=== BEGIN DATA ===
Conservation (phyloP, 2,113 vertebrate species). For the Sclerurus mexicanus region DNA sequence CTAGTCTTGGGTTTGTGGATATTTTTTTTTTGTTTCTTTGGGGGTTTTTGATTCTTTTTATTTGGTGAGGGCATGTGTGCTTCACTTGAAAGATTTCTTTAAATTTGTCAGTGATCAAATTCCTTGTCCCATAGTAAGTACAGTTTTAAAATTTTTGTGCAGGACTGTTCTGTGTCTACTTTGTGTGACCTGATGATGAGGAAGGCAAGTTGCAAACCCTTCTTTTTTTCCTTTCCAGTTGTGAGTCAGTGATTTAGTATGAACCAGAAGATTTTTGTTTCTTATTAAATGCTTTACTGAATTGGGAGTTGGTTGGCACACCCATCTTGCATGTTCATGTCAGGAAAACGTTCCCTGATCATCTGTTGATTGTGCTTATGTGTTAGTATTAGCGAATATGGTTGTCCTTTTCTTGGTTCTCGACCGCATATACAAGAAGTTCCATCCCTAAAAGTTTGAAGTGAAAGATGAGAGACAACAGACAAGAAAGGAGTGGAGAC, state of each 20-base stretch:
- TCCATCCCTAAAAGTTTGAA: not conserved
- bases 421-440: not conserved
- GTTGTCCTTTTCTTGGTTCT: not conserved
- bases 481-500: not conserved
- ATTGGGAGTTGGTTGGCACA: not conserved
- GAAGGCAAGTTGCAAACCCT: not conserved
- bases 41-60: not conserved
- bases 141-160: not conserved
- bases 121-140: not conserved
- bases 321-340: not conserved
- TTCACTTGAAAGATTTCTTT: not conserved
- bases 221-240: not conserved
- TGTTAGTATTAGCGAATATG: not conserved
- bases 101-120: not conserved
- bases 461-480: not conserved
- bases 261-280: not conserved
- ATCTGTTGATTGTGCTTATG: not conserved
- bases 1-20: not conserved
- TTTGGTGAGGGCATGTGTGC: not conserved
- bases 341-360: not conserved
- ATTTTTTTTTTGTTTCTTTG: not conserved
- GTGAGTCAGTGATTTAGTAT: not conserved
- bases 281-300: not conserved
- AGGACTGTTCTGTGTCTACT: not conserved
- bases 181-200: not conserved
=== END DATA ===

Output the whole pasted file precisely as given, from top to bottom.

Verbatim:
Conservation (phyloP, 2,113 vertebrate species). For the Sclerurus mexicanus region DNA sequence CTAGTCTTGGGTTTGTGGATATTTTTTTTTTGTTTCTTTGGGGGTTTTTGATTCTTTTTATTTGGTGAGGGCATGTGTGCTTCACTTGAAAGATTTCTTTAAATTTGTCAGTGATCAAATTCCTTGTCCCATAGTAAGTACAGTTTTAAAATTTTTGTGCAGGACTGTTCTGTGTCTACTTTGTGTGACCTGATGATGAGGAAGGCAAGTTGCAAACCCTTCTTTTTTTCCTTTCCAGTTGTGAGTCAGTGATTTAGTATGAACCAGAAGATTTTTGTTTCTTATTAAATGCTTTACTGAATTGGGAGTTGGTTGGCACACCCATCTTGCATGTTCATGTCAGGAAAACGTTCCCTGATCATCTGTTGATTGTGCTTATGTGTTAGTATTAGCGAATATGGTTGTCCTTTTCTTGGTTCTCGACCGCATATACAAGAAGTTCCATCCCTAAAAGTTTGAAGTGAAAGATGAGAGACAACAGACAAGAAAGGAGTGGAGAC, state of each 20-base stretch:
- TCCATCCCTAAAAGTTTGAA: not conserved
- bases 421-440: not conserved
- GTTGTCCTTTTCTTGGTTCT: not conserved
- bases 481-500: not conserved
- ATTGGGAGTTGGTTGGCACA: not conserved
- GAAGGCAAGTTGCAAACCCT: not conserved
- bases 41-60: not conserved
- bases 141-160: not conserved
- bases 121-140: not conserved
- bases 321-340: not conserved
- TTCACTTGAAAGATTTCTTT: not conserved
- bases 221-240: not conserved
- TGTTAGTATTAGCGAATATG: not conserved
- bases 101-120: not conserved
- bases 461-480: not conserved
- bases 261-280: not conserved
- ATCTGTTGATTGTGCTTATG: not conserved
- bases 1-20: not conserved
- TTTGGTGAGGGCATGTGTGC: not conserved
- bases 341-360: not conserved
- ATTTTTTTTTTGTTTCTTTG: not conserved
- GTGAGTCAGTGATTTAGTAT: not conserved
- bases 281-300: not conserved
- AGGACTGTTCTGTGTCTACT: not conserved
- bases 181-200: not conserved